Experts say peak hour commuter chaos on the Kwinana Freeway this morning is symptomatic of West Australians’ reliance on their cars.
The northbound lands of the freeway were closed from 5:30am to 9:30am causing mayhem for drivers who had to find alternate routes into the city.
Professor of Sustainability at Curtin University Peter Newman says our ‘automobile dependence’ is undesirable and needs to change in the future.
“We have had dramatically rapid growth in our rail system but it’s still a small option for a few people,” he says.
“We have grown from seven million passengers a year on the train to 70 million over a 15-year period. That’s dramatic in any city but tiny to the portion of people we have today.”
Convener of the Sustainable Transport Coalition of Western Australia Stephen Kovacs says the only way to keep up with our increasing population is to continue to develop the road network and other options.
“Public transport networks really need to expand, that would include passenger rail services and rapid bus transport,” he said.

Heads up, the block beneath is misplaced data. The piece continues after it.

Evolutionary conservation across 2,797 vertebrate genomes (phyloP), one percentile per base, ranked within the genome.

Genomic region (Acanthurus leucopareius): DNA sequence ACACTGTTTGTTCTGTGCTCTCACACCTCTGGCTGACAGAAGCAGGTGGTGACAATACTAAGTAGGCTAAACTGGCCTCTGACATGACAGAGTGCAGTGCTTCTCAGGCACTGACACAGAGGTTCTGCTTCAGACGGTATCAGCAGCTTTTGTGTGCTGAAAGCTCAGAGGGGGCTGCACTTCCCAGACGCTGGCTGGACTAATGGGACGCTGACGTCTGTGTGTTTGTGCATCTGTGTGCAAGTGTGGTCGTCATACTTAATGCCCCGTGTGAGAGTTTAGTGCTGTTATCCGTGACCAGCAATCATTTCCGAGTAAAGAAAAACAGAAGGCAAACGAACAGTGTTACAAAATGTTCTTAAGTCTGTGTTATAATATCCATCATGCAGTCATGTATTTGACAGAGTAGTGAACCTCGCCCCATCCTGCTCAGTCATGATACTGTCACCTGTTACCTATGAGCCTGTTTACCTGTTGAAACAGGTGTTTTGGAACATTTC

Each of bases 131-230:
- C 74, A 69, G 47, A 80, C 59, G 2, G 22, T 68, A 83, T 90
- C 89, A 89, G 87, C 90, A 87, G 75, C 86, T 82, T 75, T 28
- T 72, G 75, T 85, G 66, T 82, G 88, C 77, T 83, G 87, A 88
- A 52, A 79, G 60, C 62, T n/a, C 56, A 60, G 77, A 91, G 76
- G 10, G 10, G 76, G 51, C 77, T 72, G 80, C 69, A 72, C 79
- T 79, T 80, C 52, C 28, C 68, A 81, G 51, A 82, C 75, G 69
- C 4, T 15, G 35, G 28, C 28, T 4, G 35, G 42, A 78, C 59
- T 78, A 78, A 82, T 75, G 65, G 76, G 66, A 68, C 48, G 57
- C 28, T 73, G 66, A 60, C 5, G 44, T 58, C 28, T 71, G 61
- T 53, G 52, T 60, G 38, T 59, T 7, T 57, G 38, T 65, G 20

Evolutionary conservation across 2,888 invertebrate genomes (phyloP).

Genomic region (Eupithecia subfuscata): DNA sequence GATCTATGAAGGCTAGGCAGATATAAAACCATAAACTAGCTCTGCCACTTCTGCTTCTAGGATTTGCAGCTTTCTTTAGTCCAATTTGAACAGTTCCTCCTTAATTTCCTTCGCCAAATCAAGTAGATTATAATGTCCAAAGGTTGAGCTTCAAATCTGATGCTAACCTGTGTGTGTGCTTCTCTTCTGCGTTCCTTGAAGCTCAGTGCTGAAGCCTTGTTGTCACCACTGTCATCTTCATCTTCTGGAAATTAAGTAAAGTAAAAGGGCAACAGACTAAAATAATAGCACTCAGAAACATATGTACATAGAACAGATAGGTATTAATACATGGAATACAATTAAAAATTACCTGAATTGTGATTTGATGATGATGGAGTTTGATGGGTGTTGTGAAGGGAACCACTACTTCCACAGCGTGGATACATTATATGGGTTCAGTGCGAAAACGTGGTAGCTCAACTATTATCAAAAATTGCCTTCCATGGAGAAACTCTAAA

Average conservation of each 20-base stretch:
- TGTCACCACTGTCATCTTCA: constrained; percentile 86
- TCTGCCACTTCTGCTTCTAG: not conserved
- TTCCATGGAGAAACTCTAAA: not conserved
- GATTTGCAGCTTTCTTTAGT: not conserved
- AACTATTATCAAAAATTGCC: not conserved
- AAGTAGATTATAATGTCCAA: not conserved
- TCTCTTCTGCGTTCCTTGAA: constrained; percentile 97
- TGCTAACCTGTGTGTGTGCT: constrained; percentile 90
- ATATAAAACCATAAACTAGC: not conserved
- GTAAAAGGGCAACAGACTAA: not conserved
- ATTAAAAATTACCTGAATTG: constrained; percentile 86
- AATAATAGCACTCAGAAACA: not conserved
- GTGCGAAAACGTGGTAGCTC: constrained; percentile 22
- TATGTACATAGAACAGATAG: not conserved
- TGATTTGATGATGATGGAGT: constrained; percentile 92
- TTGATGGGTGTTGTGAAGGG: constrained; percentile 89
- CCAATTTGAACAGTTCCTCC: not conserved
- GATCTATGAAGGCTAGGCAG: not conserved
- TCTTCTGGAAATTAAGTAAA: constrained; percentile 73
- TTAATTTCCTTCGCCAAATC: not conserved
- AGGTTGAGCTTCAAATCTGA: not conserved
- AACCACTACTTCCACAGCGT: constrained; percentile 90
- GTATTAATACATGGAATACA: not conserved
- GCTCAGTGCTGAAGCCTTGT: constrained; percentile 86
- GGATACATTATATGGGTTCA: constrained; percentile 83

“But really another solution in addition to expanding the network of public transport is what is needed.”
This is set to double over the next 12 years to become the seventh worst road in Australia.
This calls for more alternatives on Australian roads as Professor Newman is pushing for a trackless tram option.
He says the tram will essentially hold more people than a regular train while requiring relatively little space.
“You can go 70 kilometres an hour with 300 people which would take the equivalent of six lanes of traffic,” he says.
Trials for this system will hopefully be coming in Perth over the next three years.
Stephen suggests that Perth should look at other similar countries like Canada in their alternative methods of transport.
Stephen says the best thing to do in the meantime is for governments to continue to promote alternative methods of transport for commuters.
“Even if people used a non-car alternative one day a week it would immediately take of so much pressure of the road network during peak time and give better flowing roads.”